Scientists have long seen great potential in farming the oceans for food. Architect Wolf H. Hilbertz of the University of Texas at Austin is keen on another possibility: "growing" buildings in seawater.
Mr. Hilbertz has developed and demonstrated a process for growing structures with the strength and durability of concrete in a marine environment.
Indeed, the ocean does most of the work. Mr. Hilbertz establishes a mild electric current underwater so that the minerals suspended in seawater are attracted and deposited on a wire mesh. The minerals accrete on the wire, which can be shaped in various forms, and over a period of six to eight weeks become a solid mass with the look and strength of rough concrete.
The electric field is established by connecting the wire mesh to the negative terminal of a battery and connecting another separate conductant to the positive terminal. The current passes from one terminal to the other through the ocean water. The amount of electricity required is so small that skin divers cannot feel the charge and fish are not harmed, according to Mr. Hilbertz. "The concept is so simple that it is almost embarrasing," says the bearded German immigrant who has experienced with underwater "electrodeposition" for six years and now has a patent pending on the process.
Simple or no, it has a wide array of potential applications. Underwater accretion could prove an inexpensive way to protect and reinforce underwater pilings at port facilities, and even mend cracks in steel-reinforced concrete. It could be used to build breakwaters and ship mooring facilities.
Mr. Hilbertz also envisions growing building components underwater for on-land construction, as well as creating some fully formed structures with simple designs -- like a quonset hut, for example.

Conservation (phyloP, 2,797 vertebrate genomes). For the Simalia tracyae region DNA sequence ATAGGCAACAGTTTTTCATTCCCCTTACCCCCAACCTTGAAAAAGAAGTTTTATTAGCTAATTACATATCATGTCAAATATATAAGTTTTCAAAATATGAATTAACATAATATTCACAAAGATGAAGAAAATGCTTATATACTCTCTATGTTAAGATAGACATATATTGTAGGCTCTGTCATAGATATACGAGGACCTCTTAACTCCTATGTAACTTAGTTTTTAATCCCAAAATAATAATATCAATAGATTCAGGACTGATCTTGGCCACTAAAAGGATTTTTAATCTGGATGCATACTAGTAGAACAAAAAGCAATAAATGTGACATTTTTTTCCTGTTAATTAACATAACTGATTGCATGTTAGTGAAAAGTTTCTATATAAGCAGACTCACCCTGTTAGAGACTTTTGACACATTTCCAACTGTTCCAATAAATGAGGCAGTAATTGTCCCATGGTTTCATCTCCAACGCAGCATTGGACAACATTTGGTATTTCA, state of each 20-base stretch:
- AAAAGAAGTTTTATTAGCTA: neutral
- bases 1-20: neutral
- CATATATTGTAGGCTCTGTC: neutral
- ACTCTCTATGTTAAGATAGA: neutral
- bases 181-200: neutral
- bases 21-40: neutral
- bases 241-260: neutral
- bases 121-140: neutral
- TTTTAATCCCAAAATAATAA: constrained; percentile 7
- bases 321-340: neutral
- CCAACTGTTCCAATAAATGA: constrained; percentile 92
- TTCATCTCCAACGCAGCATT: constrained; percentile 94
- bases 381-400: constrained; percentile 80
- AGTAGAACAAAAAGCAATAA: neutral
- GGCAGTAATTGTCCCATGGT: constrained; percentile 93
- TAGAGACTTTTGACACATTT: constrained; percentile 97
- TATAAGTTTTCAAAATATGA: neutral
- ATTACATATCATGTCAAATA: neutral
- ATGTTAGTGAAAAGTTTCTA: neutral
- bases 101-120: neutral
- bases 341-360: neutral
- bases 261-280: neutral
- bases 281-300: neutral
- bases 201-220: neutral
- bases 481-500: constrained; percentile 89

"I'm excited about the process because it is not detrimental. It draws minerals out of the water that are being replenished every minute. It is a 'soft' technology," Mr. Hilbertz said in a recent interview in his Austin office.
Others are beginning to share his excitement.When Mr. Hilbertz began experimenting with seawater accretion six years ago, he says, most of his academic peers were skeptical. Fellow architects wondered why he was experimenting with building in a marine environment, and marine biologists said he should stick with architecture, he recalls.
Now, he has solid financial backing from some private Texas investors for his Marine Resources Company and a steady flow of mail each day from attorneys, scientists, and businessmen all interested in helping him develop and commercialize the process.
Earlier this month the company signed its first commercial contract with a California firm that will use the accretion process to protect pilings from corrosion at the Port Hueneme naval base in California. The California firm is doing the work under contract with the US Navy.
Mr. Hilbertz will soon fly to the Cayman Islands to continue negotiations with the government on a plan to build an underwater park. He proposes using his electrodeposition process to develop an underwater playground for scuba diving -- a popular sport on the islands.
General Electric Corporation has queried Marine Resources about the possibility of using the process to build an underwater pipeline for a coastal power-generating facility in Puerto Rico, Mr. Hilbertz says.
Marine resources already has built some experimental underwater structures to test the process and see how strong and stable the material is over time.
Artificial reefs have been constructed in St. Croix, Virgin Islands, and in Corpus Christi and Port Aransas, Texas.
In all case, Mr. Hilbertz says, follow-up studies have shown that the structures enhance sea life in the area. The artificial reefs become protein-rich sources of food and attract fish.
The material hs held up as well as concrete, according to Mr. Hilbertz, and he says more will be known about its engineering properties from studies now being conducted separately at the State University of New York at Stonybrook.